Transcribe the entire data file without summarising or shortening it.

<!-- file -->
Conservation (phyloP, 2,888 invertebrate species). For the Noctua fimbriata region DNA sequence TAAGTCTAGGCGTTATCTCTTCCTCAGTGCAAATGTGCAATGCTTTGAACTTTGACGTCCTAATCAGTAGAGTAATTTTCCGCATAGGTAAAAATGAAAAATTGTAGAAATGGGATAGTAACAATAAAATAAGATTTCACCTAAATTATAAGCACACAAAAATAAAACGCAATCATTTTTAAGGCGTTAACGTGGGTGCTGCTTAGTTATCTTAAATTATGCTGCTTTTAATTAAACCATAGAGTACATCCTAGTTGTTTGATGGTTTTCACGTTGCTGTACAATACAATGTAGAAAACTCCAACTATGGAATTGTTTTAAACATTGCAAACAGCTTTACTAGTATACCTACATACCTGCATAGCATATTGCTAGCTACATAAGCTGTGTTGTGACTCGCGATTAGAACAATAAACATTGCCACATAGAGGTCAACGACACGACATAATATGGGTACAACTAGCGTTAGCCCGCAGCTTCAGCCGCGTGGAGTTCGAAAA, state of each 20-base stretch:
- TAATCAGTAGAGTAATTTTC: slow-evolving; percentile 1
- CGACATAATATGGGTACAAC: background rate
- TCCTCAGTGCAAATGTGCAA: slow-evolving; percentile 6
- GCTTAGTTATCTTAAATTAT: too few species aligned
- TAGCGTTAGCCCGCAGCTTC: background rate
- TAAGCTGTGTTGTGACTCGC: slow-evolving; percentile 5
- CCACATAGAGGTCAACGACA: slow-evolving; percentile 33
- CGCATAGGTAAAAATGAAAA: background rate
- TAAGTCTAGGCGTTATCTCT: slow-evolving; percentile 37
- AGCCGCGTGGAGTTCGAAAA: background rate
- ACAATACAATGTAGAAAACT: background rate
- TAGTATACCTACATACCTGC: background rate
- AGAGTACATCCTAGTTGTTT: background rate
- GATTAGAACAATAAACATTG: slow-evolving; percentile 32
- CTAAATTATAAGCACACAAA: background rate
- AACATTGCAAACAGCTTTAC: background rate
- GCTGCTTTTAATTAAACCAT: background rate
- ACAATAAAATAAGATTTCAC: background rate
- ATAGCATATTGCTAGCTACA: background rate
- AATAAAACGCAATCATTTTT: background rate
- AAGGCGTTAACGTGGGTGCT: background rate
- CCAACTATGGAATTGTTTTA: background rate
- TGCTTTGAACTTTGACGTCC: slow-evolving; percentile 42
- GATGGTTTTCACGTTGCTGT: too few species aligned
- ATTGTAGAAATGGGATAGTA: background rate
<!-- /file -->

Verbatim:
Conservation (phyloP, 2,888 invertebrate species). For the Noctua fimbriata region DNA sequence TAAGTCTAGGCGTTATCTCTTCCTCAGTGCAAATGTGCAATGCTTTGAACTTTGACGTCCTAATCAGTAGAGTAATTTTCCGCATAGGTAAAAATGAAAAATTGTAGAAATGGGATAGTAACAATAAAATAAGATTTCACCTAAATTATAAGCACACAAAAATAAAACGCAATCATTTTTAAGGCGTTAACGTGGGTGCTGCTTAGTTATCTTAAATTATGCTGCTTTTAATTAAACCATAGAGTACATCCTAGTTGTTTGATGGTTTTCACGTTGCTGTACAATACAATGTAGAAAACTCCAACTATGGAATTGTTTTAAACATTGCAAACAGCTTTACTAGTATACCTACATACCTGCATAGCATATTGCTAGCTACATAAGCTGTGTTGTGACTCGCGATTAGAACAATAAACATTGCCACATAGAGGTCAACGACACGACATAATATGGGTACAACTAGCGTTAGCCCGCAGCTTCAGCCGCGTGGAGTTCGAAAA, state of each 20-base stretch:
- TAATCAGTAGAGTAATTTTC: slow-evolving; percentile 1
- CGACATAATATGGGTACAAC: background rate
- TCCTCAGTGCAAATGTGCAA: slow-evolving; percentile 6
- GCTTAGTTATCTTAAATTAT: too few species aligned
- TAGCGTTAGCCCGCAGCTTC: background rate
- TAAGCTGTGTTGTGACTCGC: slow-evolving; percentile 5
- CCACATAGAGGTCAACGACA: slow-evolving; percentile 33
- CGCATAGGTAAAAATGAAAA: background rate
- TAAGTCTAGGCGTTATCTCT: slow-evolving; percentile 37
- AGCCGCGTGGAGTTCGAAAA: background rate
- ACAATACAATGTAGAAAACT: background rate
- TAGTATACCTACATACCTGC: background rate
- AGAGTACATCCTAGTTGTTT: background rate
- GATTAGAACAATAAACATTG: slow-evolving; percentile 32
- CTAAATTATAAGCACACAAA: background rate
- AACATTGCAAACAGCTTTAC: background rate
- GCTGCTTTTAATTAAACCAT: background rate
- ACAATAAAATAAGATTTCAC: background rate
- ATAGCATATTGCTAGCTACA: background rate
- AATAAAACGCAATCATTTTT: background rate
- AAGGCGTTAACGTGGGTGCT: background rate
- CCAACTATGGAATTGTTTTA: background rate
- TGCTTTGAACTTTGACGTCC: slow-evolving; percentile 42
- GATGGTTTTCACGTTGCTGT: too few species aligned
- ATTGTAGAAATGGGATAGTA: background rate